Heritage Auctions is selling an example of the rare 1936 dot Canadian cent, this one owned by the founder of Canadian Coin News, Chet Krause. The coin, graded PCGS MS-63 Red, was purchased by Krause in 2004 for $207,000 U.S. at Heritage’s 2004 New York International Numismatic Convention sale. Heritage spokesman Noah Fleisher told Canadian Coin News that the coin is expected to sell for between $200,000 and $300,000 when it goes on the block in April. “This piece is extremely well struck with a very sharp edge,” he said. “It has been lightly lacquered at the Mint, as was the practice at the time. There is some spotting on the obverse and a notable planchet flaw on the reverse at the 3 of the date, as well as some planchet roughness near the right maple leaf. The planchet flaw and planchet roughness lend strong credence to this piece as the only Mint State example of the three known dot cents, and this example does have distinctly different surfaces from the other two dot cents.” The coin has a remarkable history. At one time it was owned by famed collector John Jay Pittman. It was stolen from the Pittman home in 1964 and later returned (with scratches in the right obverse field) in an envelope with other coins. Pittman managed to own all three known 1936 dot cents all at once. Today all three coins remain in the hands of private collectors.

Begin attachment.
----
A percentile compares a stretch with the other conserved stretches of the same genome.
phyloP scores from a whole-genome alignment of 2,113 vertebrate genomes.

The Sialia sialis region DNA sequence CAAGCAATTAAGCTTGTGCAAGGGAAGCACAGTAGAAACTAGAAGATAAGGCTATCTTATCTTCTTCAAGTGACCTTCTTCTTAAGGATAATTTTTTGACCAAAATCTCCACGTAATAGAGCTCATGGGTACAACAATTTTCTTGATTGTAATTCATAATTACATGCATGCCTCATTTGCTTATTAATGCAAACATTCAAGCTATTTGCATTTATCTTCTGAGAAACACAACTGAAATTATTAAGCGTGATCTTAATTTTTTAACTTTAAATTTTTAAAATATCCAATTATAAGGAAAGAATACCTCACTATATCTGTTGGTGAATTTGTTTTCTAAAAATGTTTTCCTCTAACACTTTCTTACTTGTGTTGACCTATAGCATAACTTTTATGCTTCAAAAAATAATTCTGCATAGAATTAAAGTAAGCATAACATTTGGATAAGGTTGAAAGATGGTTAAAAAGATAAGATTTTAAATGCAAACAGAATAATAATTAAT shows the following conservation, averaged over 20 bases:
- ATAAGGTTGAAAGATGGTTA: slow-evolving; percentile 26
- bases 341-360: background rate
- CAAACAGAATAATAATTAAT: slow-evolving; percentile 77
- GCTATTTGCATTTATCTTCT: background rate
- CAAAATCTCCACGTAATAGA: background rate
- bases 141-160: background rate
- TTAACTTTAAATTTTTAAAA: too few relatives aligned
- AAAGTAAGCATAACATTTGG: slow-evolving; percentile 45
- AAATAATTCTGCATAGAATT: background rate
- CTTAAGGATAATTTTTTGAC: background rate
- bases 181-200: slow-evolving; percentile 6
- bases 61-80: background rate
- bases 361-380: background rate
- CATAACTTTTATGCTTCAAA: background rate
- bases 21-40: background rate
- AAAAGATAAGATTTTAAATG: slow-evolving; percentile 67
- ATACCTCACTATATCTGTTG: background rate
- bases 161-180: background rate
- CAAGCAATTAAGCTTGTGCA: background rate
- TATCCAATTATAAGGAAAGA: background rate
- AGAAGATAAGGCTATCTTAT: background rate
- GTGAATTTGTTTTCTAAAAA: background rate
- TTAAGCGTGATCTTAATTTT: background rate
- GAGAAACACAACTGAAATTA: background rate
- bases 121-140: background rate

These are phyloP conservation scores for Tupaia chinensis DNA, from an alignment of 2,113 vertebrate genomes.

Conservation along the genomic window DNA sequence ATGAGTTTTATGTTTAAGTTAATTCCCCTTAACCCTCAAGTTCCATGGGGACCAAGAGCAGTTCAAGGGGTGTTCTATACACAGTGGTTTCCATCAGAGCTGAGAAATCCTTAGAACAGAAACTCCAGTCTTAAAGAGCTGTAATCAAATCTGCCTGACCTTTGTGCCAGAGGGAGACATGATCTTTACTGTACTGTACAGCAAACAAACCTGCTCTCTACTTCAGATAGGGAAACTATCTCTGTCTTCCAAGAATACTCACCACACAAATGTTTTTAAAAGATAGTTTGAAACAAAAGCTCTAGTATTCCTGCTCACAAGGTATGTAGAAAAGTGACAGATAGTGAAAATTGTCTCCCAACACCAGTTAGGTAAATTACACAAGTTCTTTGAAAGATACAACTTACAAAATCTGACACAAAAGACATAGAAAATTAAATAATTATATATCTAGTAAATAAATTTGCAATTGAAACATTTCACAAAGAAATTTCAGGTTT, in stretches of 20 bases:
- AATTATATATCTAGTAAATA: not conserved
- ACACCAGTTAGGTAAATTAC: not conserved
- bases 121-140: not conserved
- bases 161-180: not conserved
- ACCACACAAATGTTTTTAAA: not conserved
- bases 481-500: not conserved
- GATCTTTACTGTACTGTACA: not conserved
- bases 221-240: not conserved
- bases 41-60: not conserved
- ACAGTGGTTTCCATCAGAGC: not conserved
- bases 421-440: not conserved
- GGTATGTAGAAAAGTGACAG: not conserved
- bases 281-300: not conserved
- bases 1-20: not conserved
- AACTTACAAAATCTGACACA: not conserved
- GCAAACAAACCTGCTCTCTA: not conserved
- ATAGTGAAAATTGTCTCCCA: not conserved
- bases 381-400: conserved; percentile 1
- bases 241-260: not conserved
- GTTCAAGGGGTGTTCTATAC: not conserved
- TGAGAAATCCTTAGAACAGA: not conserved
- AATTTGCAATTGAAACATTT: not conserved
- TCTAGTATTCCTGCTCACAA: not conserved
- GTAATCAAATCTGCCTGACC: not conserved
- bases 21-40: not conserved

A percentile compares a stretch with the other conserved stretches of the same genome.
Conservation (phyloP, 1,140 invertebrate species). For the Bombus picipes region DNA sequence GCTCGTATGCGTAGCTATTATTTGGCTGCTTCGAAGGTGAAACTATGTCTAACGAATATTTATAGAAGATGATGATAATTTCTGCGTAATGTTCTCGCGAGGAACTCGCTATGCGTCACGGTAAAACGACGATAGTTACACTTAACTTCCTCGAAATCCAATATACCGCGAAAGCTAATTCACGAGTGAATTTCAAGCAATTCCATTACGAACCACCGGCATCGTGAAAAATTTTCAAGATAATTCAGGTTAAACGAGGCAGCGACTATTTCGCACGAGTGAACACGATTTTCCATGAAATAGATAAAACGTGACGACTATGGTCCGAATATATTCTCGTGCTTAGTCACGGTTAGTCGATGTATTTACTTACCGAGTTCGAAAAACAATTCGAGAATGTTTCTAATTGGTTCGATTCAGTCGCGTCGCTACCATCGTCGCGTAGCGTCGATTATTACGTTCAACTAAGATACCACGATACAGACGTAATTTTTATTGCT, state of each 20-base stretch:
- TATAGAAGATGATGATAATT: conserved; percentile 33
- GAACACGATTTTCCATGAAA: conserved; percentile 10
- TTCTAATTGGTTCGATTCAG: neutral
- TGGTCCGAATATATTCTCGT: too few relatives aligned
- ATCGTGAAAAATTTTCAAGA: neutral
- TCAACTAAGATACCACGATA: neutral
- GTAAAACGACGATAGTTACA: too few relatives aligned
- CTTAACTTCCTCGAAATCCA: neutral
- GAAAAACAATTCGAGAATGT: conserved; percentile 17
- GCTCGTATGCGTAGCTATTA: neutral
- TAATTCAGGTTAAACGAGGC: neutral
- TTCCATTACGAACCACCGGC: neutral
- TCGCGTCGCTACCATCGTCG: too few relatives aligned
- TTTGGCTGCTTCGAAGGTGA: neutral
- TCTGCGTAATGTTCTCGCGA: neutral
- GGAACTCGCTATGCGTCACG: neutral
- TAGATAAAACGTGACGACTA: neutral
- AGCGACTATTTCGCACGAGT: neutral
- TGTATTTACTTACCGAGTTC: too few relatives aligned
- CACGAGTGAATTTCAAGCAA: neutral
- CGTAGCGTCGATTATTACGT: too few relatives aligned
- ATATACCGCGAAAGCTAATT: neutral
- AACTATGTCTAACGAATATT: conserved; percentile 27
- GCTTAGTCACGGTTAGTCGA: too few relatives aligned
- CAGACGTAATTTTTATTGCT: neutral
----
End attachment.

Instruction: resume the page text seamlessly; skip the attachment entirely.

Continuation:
The coins were created after King George V passed away early in 1936, and was succeeded by his son Edward VIII. As was common practice, for the remainder of 1936 the coinage continued to have the effigy of the deceased monarch. Toward the end of the year, models were made and dies produced with the effigy of King Edward VIII, but when Edward abdicated the dies were no longer valid and a shortage of Canadian 1-, 10-, and 25-cent pieces arose in early 1937. Because of the shortage, Canada was forced to continue producing coins dated 1936 with the portrait of King George V. Canadian authorities felt a need to distinguish this 1937 mintage from the 1936 production, and a small dot was placed on the reverse of the 1-, 10-, and 25-cent coins. The dot is below the date of the 1-cent coin, and under the bow on the wreath of the 10- and 25-cent coins. As it was, only the 25-cent piece was placed in circulation and the three dot cents are the only known examples of that denomination.